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Re: [Sc-devel] Servers with nil latency?
(The following is intended as a design discussion, I have no
intention of trying to make any changes on this for 3.2)
I fully understand the need for OSC commands without timestamps, but
setting a Server's latency to nil still seems like a hack:
1. It affects all processes using the server rather than only the
processes that need immediate scheduling. So Patterns, that could
schedule their events in advance and stay out of the way are
competing for the same time points as the user interactions.
2. It is not fully supported. For example, in Event the check is
only found in the \note eventType.
3. It seems to conflate an attribute of the Server with a scheduling
Wouldn't it be better to have a separate Server object with the same
NetAddr that sends all bundles without
timestamps? (OK that contradicts point 3 above, but still...)
On Dec 18, 2007, at 4:58 PM, Alberto de Campo wrote:
Hi James and Josh,
Let me rephrase my question: "what is the difference between
setting server's latency to nil and setting it to 0"?
lots of places look up server.latency and use it in sendBundle:
// the server thinks this is too late and complains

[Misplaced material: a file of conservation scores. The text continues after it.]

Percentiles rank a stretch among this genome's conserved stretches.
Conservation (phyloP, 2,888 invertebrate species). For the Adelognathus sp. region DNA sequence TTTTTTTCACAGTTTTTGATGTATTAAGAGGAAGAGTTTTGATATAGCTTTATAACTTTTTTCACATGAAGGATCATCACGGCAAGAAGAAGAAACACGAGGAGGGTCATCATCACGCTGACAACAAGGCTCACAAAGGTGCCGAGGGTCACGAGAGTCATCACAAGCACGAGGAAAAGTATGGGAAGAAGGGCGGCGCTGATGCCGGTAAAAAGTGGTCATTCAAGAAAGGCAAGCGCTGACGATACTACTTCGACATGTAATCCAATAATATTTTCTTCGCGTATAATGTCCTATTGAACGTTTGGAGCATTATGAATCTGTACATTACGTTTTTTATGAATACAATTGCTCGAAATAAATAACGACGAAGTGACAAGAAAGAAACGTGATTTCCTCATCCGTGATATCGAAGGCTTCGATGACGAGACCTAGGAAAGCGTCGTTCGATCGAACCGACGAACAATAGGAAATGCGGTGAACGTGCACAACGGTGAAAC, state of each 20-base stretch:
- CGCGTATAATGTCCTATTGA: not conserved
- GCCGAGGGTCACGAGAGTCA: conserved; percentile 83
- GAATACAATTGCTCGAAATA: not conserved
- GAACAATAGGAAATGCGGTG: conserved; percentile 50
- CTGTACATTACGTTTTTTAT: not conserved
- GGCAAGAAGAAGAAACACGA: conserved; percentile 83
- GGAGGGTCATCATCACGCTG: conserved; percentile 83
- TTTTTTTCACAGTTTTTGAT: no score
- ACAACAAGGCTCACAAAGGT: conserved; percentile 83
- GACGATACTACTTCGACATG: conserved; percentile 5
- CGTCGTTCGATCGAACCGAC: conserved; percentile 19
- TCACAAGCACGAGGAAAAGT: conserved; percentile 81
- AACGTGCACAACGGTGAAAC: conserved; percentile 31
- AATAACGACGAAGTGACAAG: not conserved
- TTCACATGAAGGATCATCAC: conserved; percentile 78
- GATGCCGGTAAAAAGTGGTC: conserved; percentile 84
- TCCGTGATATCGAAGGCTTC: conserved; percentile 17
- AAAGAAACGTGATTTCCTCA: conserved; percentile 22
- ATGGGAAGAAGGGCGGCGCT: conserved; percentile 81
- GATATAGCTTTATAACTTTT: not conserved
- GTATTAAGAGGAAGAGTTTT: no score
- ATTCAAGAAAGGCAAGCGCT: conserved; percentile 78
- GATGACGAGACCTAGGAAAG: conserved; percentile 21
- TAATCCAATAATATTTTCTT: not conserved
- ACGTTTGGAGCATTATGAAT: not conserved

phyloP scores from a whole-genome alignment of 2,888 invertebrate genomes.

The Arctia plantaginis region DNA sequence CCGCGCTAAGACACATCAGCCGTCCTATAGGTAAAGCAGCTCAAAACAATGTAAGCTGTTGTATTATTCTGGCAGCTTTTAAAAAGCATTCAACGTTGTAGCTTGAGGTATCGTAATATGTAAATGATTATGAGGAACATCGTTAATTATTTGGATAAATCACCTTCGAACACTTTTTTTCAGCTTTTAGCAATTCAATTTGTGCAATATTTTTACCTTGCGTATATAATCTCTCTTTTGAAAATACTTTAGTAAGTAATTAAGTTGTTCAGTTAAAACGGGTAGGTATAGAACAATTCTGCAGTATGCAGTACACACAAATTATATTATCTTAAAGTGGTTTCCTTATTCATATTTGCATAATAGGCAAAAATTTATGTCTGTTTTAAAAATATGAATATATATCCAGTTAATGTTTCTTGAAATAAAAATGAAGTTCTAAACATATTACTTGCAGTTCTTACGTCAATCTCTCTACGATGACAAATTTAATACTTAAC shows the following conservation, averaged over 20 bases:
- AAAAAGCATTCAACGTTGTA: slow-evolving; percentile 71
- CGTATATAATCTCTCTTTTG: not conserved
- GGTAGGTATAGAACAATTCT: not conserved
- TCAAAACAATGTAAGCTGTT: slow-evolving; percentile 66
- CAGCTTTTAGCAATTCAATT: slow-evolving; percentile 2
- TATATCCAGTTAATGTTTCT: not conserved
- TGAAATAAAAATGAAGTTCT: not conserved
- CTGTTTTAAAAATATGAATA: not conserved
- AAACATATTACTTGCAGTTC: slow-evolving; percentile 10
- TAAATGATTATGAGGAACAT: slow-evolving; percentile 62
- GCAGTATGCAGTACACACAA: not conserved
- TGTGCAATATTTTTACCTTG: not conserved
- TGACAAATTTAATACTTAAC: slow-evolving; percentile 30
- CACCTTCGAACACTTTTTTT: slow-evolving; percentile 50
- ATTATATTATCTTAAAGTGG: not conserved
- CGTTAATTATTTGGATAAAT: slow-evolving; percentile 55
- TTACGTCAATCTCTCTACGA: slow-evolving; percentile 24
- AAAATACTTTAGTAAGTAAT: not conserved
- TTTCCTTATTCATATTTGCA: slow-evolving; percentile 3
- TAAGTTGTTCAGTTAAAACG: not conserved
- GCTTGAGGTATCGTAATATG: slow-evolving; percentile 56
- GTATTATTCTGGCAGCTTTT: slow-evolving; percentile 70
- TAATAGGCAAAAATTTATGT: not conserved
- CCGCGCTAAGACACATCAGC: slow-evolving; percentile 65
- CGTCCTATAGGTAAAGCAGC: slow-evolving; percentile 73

s.sendBundle(0, ["s_new", "default", -1, 0, 0]);
// the server silently does this as soon as the bundle comes in
s.sendBundle(nil, ["s_new", "default", -1, 0, 0]);
I use latency nil whenever I need things to respond really quickly,
e.g. with gestural input; or when sending to servers on different
machines without synced clocks.
IMO 'as soon as possible' should be legal, so please leave the
On Dec 18, 2007, at 10:26 AM, James Harkins wrote:
On Dec 18, 2007 10:03 AM, ronald kuivila <rkuivila@xxxxxxxxxxxx>
In Event there is a switch for a Server with latency = nil. When
and why does that ever happen?
If you take out the switch, events will die if somebody sets latency
to nil. Do we want to make it an explicit requirement that you must
have a numeric value in the server's latency variable to use event
Obviously it's better for timing if the latency value is there, but
I'm not sure it needs to be an absolute rule - latency or death.
Alberto de Campo
A-8020 Graz, Austria
e-mail : decampo@xxxxxx
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